Non-growing season 0.31 0.47 -0.82 0.06 0.06 74.46
2020 Whole year 0.37 0.73 -0.57 0.06 0.08 73.95
Growing season 0.44 0.73 -0.52 0.06 0.08 74.53
Non-growing season 0.24 0.72 -0.65 0.06 0.06 73.96
Table 1 PC1 of MRSEI indicators (Ig, Iw, Ih, and Is) in 2001 and 2020
Fig. 4 Path analysis of MRSEI and its four indicators (Ig, Iw, Ih, and Is) in Otindag Sandy Land at the whole year (a), growing season (b), and non-growing season (c) scales from 2001 through 2020. Value around the double arrows indicates the correlation coefficient between independent variables, while value around the single arrow represents the path coefficient between independent and dependent variables. *, passing the 0.05 significant test; **, passing the 0.01 significant test.
Fig. 5 Spatial distributions of multi-year average MRSEI and the corresponding MRSEI change trend at the whole year (a1 and a2), growing season (b1 and b2), and non-growing season (c1 and c2) scales from 2001 to 2020
Fig. 6 Area proportions of different MRSEI grades in Otindag Sandy Land at the whole year (a), growing season (b), and non-growing season (c) scales from 2001 to 2020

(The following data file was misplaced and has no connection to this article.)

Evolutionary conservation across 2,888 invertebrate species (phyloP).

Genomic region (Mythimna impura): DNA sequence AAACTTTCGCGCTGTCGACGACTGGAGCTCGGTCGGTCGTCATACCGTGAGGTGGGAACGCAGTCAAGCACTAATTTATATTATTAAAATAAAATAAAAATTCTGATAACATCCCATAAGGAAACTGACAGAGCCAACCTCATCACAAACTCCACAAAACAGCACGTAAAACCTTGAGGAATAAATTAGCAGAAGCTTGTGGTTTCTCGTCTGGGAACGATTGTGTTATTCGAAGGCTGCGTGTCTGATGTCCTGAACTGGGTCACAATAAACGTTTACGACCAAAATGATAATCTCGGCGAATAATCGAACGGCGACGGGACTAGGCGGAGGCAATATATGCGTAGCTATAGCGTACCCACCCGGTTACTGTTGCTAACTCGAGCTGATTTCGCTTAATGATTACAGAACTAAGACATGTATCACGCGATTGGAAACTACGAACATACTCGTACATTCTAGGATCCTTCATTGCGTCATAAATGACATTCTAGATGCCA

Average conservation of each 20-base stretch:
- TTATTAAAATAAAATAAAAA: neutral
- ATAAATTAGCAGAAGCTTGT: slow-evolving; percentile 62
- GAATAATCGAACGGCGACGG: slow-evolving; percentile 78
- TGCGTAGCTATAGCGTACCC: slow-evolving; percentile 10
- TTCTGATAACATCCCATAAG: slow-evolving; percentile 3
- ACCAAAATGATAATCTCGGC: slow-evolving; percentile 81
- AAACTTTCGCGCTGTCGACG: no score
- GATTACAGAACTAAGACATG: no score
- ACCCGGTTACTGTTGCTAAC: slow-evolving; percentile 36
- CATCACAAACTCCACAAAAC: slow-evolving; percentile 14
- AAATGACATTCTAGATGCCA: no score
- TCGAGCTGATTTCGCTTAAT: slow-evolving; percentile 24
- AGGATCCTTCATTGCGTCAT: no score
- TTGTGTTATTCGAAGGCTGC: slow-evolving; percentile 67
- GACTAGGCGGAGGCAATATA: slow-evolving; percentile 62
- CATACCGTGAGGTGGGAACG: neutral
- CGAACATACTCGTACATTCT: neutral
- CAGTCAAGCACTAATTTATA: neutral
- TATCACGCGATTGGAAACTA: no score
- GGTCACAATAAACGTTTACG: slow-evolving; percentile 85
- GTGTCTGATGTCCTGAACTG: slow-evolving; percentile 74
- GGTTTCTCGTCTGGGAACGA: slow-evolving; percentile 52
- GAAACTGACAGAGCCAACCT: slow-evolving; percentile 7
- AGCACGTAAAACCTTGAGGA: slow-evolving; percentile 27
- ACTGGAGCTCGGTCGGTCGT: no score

Worst Poor General Good Best Total (2001)
Worst 8462.95 18,262.89 8648.95 458.00 0.00 35,832.79
Poor 12.00 3571.98 21,380.88 684.00 0.00 25,648.86
General 0.00 9.00 17,351.23 21,541.88 65.00 38,967.11
Good 0.00 0.00 2254.99 22,205.87 17,675.90 42,136.76
Best 0.00 0.00 0.00 850.00 29,364.83 30,214.83
Total (2020) 8474.95 21,843.87 49,636.05 45,739.75 47,105.73 172,800.35
Table 2 Area transfer matrix of MRSEI with different grades in Otindag Sandy Land from 2001 to 2020 (unit: km2)
Fig. 7 Temporal change of MRSEI in Otindag Sandy Land (a) and its barycenter movements (b-d) at the whole year, growing season, and non-growing season scales from 2001 to 2020